How can North Carolina implement reasonable redistricting reform?
A League of Women Voters of North Carolina study cites five main principles lawmakers can use when crafting legislation to reform redistricting.
- Maintain a role for the legislature in the process, such as naming commissioners.
- Include citizens and/or impartial experts as commission members.
- Set strict rules for the commission’s work that 1) rule out partisan data and objectives and 2) use voting rules that force consensus.
- Provide for extensive citizen participation and transparency.
- Make the maps final on the commission’s vote, without further action by the legislature.
The voting rights group analyzed 50 redistricting bills introduced last year in 15 states — mostly in the South — and the U.S. Congress. The team also examined all 29 redistricting commissions already on the books across the country.
“The League’s key finding is that redistricting reform that preserves a role for the State Legislature but also adheres to the other four principles above can give our voters a greater voice in the process and prevent extreme partisan map-making,” states a news release about the study.
In analyzing the 50 redistricting bills, the group studied how each handled 12 factors that define a redistricting commission reform, including who picks the members and the chair of such a commission, how big the commission is, incumbent protection, political criteria and roles for judges.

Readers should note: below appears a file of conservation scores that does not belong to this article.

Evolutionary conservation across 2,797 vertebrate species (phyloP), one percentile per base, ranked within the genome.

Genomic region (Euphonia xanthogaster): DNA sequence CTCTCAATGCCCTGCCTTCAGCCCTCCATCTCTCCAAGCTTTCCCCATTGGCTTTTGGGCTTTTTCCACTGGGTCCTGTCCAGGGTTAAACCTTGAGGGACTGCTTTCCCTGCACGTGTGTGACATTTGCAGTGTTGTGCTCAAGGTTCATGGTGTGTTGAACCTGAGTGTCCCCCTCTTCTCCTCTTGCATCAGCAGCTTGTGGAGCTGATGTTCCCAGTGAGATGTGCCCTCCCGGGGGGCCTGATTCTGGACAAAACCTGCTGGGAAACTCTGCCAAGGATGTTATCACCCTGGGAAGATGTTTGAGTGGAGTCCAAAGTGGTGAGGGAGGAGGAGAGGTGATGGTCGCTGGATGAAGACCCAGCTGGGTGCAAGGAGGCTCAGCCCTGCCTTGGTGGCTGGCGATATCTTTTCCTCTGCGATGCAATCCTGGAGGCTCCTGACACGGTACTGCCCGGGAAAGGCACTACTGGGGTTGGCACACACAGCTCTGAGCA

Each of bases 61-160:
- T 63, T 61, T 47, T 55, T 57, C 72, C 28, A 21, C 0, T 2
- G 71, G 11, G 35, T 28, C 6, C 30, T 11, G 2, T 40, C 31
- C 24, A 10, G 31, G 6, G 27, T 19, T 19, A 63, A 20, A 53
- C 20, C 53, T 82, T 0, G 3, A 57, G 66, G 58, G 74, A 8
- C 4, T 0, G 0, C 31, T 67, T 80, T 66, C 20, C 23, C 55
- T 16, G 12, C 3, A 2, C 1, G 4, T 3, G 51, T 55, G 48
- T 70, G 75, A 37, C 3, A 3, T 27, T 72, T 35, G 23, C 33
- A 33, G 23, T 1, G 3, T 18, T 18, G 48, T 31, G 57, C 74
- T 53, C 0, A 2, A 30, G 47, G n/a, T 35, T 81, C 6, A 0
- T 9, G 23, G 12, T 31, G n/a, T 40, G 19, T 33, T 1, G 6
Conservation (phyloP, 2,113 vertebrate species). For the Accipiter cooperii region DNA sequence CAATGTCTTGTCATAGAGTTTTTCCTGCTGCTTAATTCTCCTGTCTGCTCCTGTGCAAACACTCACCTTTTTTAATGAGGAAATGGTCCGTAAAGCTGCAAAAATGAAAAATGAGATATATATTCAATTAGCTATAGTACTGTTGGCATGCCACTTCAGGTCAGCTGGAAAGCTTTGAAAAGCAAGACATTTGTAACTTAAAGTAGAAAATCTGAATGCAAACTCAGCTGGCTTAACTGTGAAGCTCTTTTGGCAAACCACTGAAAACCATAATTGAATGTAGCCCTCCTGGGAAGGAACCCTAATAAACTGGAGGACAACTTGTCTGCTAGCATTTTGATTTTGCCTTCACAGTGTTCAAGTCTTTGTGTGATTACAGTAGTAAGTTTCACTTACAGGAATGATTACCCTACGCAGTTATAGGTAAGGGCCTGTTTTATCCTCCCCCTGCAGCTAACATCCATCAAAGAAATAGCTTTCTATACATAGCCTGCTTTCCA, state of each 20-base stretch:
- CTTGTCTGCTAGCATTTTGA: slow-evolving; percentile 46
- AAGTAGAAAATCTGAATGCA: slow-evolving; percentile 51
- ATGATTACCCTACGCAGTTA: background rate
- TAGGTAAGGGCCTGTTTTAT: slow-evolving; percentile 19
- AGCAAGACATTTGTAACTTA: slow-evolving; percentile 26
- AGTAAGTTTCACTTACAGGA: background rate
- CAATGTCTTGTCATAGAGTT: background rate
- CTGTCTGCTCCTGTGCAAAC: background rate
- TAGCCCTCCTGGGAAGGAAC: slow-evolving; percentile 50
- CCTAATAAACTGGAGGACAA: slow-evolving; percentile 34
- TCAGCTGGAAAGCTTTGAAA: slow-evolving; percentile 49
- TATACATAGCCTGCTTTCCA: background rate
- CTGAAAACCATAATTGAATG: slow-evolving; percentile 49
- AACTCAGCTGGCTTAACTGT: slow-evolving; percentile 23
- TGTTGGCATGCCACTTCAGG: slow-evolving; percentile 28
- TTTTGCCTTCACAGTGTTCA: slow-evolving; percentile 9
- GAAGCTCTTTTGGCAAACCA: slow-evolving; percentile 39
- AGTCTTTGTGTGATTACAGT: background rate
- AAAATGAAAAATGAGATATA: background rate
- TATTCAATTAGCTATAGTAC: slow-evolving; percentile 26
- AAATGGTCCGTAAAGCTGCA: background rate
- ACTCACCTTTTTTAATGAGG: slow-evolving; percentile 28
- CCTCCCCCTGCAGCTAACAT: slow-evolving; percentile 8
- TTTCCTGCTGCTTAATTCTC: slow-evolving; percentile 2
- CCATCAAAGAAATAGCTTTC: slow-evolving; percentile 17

Commission designs define who draws the maps and how they do it, according to the League’s findings.
“Most plans provide for the legislature to name most of the members, with the rest often selected by a two-stage ‘pool’ process, in which applicants (citizens, retired judges, or experts) are screened to form a pool, then members are picked from the pool, sometimes at random but more often by legislative leaders, the parties, or other officials, such as judges,” the document states.
The group encourages North Carolina lawmakers to develop its own “reasonable redistricting” design for 2021. See the full document on the group’s key findings below.